Learning to See Hazards Clearly

From Debbie Hersman's Opening Session speech at the 2018 NSC Congress and Expo.

Deborah A.P. Hersman
October 22, 2018

Safety professionals aren’t born, they are trained. And it takes training to see hazards clearly. Before I got my glasses, my definition of normal consisted of blurry road signs at night and fuzzy patches of green where individual leaves might be. But the small act of putting on my glasses for the first time helped me see things as I should have seen them before.

The same goes for safety. If we continue to do things the wrong or unsafe way without consequence, we stop seeing the hazards.

Preventable injuries are now the third leading cause of death. For the first time in recorded history, more people in the prime of their lives are dying from preventable causes than ever before. We are becoming blind to everyday hazards. We are becoming complacent. We are rolling back protections for workers, increasing speed limits, and turning a blind eye to common risks like falls.

The problem is, we’re often not seeing the whole picture. The Center for Visual Expertise, or COVE, has created an innovative training program to help workers see hazards clearly.

The amazing thing about visual literacy is that once you learn to see the hazard, it’s much harder to “un-see” it. Now, it may be a little harder to spot the hazards in the modern workplace. They’re not as obvious. Factors like distraction and fatigue have an extraordinary impact, yet they aren’t always visible to the naked eye.

As we become more sophisticated, the hazard cues become more subtle. We have to develop a deeper understanding of what causes or contributes to risk.

Beyond just spotting the hazard, visual literacy leads us to ask three key questions:

  • What do you see?
  • What does it mean?
  • And, most importantly, what are you going to do about it?

Let’s look at road safety, for example. Motor vehicle crashes are the No. 1 cause of workplace fatalities. Those of us that drive every day become blind to the risks, but traffic safety professionals can see them clearly.

Safety professionals and engineers use the hierarchy of control system to do everything possible to eliminate or design out hazards. In a typical four-way intersection, there are 32 ways a crash can happen, but a roundabout cuts that down to just eight. While many people think roundabouts are frustrating, they are actually much safer.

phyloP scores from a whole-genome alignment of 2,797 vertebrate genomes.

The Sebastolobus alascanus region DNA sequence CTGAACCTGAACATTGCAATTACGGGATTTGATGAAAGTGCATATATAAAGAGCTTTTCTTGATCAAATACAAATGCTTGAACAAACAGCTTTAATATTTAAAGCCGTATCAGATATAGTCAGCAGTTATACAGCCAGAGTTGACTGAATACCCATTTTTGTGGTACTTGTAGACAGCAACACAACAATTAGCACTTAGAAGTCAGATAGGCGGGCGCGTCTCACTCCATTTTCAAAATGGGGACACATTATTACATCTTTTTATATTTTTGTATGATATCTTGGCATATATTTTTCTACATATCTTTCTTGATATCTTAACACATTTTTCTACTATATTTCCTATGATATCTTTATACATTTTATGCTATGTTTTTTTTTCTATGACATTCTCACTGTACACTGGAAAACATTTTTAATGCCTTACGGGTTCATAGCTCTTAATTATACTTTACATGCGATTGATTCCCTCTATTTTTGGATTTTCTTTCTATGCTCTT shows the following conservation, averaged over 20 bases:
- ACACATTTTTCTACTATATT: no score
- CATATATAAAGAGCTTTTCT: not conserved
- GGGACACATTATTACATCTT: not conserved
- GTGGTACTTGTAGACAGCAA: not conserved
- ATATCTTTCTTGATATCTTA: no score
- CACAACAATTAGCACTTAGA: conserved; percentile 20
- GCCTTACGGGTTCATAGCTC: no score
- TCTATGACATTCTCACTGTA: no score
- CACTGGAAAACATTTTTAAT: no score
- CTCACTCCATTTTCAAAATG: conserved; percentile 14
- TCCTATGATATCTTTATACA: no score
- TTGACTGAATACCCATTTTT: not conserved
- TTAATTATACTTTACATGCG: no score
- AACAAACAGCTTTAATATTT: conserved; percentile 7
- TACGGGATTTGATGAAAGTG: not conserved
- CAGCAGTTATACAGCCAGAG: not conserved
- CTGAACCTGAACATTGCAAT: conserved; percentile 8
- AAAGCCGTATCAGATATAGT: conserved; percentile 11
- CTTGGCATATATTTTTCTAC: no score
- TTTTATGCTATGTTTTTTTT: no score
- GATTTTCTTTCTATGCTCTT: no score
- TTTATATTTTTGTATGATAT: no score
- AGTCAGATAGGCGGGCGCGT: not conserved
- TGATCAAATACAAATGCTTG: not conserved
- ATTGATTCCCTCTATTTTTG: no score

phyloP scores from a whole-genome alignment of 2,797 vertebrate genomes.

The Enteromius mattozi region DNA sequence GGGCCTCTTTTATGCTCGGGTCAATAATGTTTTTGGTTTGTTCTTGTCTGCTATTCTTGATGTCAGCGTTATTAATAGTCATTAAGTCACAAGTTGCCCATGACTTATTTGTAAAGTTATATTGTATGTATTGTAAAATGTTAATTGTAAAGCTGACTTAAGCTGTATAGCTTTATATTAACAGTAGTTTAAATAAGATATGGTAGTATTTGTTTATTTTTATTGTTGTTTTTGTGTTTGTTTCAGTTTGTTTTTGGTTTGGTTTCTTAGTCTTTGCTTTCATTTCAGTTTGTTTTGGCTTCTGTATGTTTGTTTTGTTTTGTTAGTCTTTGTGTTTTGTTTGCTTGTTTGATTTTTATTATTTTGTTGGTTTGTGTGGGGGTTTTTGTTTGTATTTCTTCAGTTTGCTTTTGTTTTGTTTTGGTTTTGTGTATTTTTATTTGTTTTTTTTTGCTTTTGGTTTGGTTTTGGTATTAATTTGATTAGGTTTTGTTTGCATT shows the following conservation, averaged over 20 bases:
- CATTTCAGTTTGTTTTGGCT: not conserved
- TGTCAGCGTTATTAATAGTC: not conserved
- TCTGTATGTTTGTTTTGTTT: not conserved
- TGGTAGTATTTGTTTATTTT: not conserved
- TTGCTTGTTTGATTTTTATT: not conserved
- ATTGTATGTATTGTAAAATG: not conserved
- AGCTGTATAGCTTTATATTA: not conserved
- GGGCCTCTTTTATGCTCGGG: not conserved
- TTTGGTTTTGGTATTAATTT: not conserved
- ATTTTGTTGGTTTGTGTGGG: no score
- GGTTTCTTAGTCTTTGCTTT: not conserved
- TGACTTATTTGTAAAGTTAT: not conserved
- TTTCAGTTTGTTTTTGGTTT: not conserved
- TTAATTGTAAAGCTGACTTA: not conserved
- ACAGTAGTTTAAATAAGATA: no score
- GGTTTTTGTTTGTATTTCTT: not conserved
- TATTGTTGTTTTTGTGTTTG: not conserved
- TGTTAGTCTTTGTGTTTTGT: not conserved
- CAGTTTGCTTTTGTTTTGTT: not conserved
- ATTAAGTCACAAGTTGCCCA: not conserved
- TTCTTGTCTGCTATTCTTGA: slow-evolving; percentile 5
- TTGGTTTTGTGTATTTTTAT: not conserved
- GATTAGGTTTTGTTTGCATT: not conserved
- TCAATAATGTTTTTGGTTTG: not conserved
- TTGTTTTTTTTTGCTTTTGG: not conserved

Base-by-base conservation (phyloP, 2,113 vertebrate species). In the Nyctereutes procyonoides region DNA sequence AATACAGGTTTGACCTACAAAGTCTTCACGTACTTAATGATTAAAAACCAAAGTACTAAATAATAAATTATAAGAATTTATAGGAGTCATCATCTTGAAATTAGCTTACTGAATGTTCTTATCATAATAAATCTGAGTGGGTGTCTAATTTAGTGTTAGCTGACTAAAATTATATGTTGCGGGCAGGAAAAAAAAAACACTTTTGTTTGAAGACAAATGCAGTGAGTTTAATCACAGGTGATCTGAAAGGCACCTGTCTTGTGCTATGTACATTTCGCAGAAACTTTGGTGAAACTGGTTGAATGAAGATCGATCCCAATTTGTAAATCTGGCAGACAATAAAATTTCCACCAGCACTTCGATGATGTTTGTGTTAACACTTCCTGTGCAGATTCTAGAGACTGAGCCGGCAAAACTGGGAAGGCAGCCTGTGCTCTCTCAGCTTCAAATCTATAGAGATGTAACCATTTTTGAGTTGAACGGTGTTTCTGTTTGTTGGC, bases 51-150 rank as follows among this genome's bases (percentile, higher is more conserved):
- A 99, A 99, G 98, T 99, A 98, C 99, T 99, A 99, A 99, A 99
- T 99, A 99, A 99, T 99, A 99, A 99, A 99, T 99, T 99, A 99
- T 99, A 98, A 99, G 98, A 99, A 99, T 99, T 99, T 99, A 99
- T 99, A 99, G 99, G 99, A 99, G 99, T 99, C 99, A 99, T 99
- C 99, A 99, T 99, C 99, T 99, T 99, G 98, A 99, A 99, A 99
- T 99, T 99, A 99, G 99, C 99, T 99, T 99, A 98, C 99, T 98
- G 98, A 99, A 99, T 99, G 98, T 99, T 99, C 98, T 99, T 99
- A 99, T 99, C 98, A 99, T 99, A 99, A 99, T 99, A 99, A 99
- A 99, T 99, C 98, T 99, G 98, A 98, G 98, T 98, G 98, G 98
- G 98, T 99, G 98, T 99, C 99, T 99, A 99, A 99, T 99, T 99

Until 2013, motor vehicle crashes were the leading cause of preventable death. But the opioid epidemic is now the most significant public health crisis of our time. The signs were hidden in plain sight for well over a decade before we started paying attention.

We can’t ignore it any longer.

One of every four Americans has been directly affected by opioids. The problem is, people don’t see something familiar, like a bottle of pills, as potentially deadly.

We know a prescription after an injury is often how people get hooked, setting off a chain reaction of addiction that has devastated many families and communities.

Last year, we built a traveling memorial to the victims of the opioid crisis. Prescribed to Death portrays the faces of thousands of people lost to prescription opioids in just one year, but as the numbers continue to grow, the numbers themselves don’t tell the whole story. The memorial brings us face-to-face with an everyday killer. The personal stories shared in the memorial have opened the eyes of millions across the country. The memorial also provides solutions to help us eliminate preventable deaths.

Remember our three guiding questions: What do you see? What does it mean? And what are you going to do about it?

You can do something about this TODAY. These labels make it clear to you and your health care provider that you want to have a conversation about alternative, safer options.

Please, please talk to your loved ones, and share the Warn Me labels with them.

Once your focus is clear, you can help make these hazards visible to others. Remember, once we truly see something, we cannot un-see it. We all have a responsibility to keep each other safe, at work, at home and on the road.

Deborah A.P. Hersman

Deborah A.P. Hersman is the former president and CEO of the National Safety Council.

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